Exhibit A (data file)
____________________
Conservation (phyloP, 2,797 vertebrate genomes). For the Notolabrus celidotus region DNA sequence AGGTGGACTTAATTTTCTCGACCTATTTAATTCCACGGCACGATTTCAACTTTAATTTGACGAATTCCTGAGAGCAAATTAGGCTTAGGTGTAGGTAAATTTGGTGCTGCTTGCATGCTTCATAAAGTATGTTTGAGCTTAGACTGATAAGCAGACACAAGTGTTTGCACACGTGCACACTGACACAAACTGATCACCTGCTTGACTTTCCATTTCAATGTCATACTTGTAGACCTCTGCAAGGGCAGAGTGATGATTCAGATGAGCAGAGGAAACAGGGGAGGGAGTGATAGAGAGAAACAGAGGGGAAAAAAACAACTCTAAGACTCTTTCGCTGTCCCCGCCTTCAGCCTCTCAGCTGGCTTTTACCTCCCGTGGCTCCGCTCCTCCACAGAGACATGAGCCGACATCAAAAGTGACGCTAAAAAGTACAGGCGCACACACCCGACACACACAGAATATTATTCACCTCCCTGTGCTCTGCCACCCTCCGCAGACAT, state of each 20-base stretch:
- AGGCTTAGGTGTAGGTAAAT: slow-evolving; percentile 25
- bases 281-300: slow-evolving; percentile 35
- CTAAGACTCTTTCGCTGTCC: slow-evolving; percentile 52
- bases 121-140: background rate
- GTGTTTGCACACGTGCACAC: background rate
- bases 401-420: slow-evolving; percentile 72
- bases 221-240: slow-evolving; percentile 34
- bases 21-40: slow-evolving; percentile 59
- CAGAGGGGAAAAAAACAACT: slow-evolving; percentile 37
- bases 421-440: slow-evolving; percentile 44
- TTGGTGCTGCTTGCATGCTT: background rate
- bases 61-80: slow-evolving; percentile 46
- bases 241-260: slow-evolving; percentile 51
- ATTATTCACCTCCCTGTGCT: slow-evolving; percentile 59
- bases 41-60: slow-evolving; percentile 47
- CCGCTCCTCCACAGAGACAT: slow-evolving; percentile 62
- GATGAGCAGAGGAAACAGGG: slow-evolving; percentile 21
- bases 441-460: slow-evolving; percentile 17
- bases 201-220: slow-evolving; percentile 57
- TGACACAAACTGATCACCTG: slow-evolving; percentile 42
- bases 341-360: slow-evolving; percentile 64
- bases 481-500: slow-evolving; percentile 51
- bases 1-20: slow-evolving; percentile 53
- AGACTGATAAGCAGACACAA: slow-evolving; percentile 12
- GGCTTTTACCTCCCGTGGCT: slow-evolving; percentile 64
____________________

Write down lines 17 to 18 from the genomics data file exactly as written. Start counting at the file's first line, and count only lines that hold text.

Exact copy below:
- CCGCTCCTCCACAGAGACAT: slow-evolving; percentile 62
- GATGAGCAGAGGAAACAGGG: slow-evolving; percentile 21